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Each of these chapters contains a case study of a couple from the relevant country. Each includes a description of the everyday life of the couple with respect to the division of housework and childcare, a recounting of the history of their relationship and how it became equal, a discussion of how they balance paid work and family, and an analysis of the factors that facilitate their equality. Those factors include their conviction in gender equality, their rejection of essentialist beliefs, their familism, and their socialization in their families of origin. By showing how and why they undo gender, these couples provide lessons on how equality at home can be achieved.
This chapter recalls the author’s earlier visit to a Chinese compulsory drug detention center to explore covert civil society counter-surveillance of a tightly restricted facility under multiple rings of state surveillance, and to reflect on the limits of international regimes of monitoring and accountability. While torture and forced labor were widely reported, the facility’s manager presented it to the author as a model detention center. Ten years later, as senior human rights advisor at the Global Fund, which then invested in HIV programs in similar centers in Viet Nam, the author was tasked with developing a corporate Key Performance Indicator on human rights. The process of putting in place systems of compliance to ensure that aid money was not financing human rights violations became a public challenge. The chapter asks what can be known, from Geneva, about what really happens in places situated within multiple circles of top-down surveillance and display? By engaging in monitoring, civil society and development organizations attempt to engage in their own forms of surveillance and discipline. Sometimes, what they encounter is a Potemkin effect: a sunny display intended to deflect accountability and hide grimmer realities.
Since 1978, we have observed the steady development of institutions, mechanisms and processes of dispute resolution in China. In the last ten years or so, we then noted frequent issuance of new rules and measures as well as revision of existing laws, the promotion of mediation as the preferred method for resolving disputes and, more recently, the promotion of an integrated dispute-resolution system as a national strategy for comprehensive social control (as well as for resolving disputes), in the name of reforming and strengthening ‘the Mechanism for Pluralist Dispute Resolution’. Careful examination of these latest developments suggests that fundamental changes are taking place that may potentially alter the course of the development of the Chinese dispute-resolution system. These developments are the focus of this paper with an aim to ascertain the nature of the developments and their future direction or directions.
Yushu Prefecture in Qinghai Province provides some of the largest known stretches of habitat for the Vulnerable snow leopard Panthera uncia in China. People living in these areas are dependent on agropastoralism. Support from local communities is necessary for effective long-term conservation action for snow leopards, but loss of livestock to snow leopards can create financial burdens that induce negative attitudes and encourage retaliatory killing. We assessed factors driving herders' attitudes towards snow leopards and their conservation. We found that herders had higher agreement with positive than with negative statements about snow leopards despite nearly half reporting livestock loss to snow leopards within the last 5 years. No retaliatory killing was reported. Herders with more years of formal education and fewer livestock losses were more likely to have positive attitudes whereas those with lower importance of snow leopards to their religion, fewer livestock losses, and fewer years of education were more likely to have negative attitudes. Understanding the multifaceted mechanisms responsible for positive views towards species is imperative for reaching conservation goals. Our findings ascribe to the importance of increased education and adherence to Tibetan beliefs in promoting conservation tolerance towards snow leopards in Qinghai Province, but also indicate a need for further research into the impact of livestock loss.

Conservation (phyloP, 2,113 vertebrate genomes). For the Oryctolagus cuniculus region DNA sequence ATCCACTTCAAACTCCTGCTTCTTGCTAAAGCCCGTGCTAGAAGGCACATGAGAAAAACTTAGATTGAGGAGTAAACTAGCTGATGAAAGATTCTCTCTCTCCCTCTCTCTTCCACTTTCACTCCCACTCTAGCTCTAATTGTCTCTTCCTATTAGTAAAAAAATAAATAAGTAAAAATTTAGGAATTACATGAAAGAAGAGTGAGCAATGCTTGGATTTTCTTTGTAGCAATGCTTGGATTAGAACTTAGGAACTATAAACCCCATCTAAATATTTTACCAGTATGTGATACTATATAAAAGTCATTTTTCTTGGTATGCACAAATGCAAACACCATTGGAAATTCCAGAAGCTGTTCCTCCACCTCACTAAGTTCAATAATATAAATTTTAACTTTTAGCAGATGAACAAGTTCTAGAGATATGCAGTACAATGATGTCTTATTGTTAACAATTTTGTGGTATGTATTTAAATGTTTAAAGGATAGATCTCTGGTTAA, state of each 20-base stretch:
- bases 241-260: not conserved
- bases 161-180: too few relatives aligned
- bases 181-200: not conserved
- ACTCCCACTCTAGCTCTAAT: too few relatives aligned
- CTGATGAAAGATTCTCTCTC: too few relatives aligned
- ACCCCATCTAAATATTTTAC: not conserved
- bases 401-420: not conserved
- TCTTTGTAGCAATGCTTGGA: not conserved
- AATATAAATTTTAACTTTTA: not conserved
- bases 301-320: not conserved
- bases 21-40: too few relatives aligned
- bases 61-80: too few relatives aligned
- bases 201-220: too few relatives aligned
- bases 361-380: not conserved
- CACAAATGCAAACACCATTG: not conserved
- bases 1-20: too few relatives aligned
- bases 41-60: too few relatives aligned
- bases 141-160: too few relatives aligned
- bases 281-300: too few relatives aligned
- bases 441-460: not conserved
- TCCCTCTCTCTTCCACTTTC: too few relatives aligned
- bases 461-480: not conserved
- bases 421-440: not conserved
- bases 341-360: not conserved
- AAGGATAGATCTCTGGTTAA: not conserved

Reducing stigma is a perennial target of mental health advocates, but effectively addressing stigma relies on the ability to correctly understand and accurately measure culture-specific and location-specific components of stigma and discrimination.
We developed two culture-sensitive measures that assess the core components of stigma. The 40-item Interpersonal Distance Scale (IDS) asks respondents about their willingness to establish four different types of relationships with individuals with 10 target conditions, including five mental health-related conditions and five comparison conditions. The 40-item Occupational Restrictiveness Scale (ORS) asks respondents how suitable it is for individuals with the 10 conditions to assume four different types of occupations. The scales – which take 15 min to complete – were administered as part of a 2013 survey in Ningxia Province, China to a representative sample of 2425 adult community members.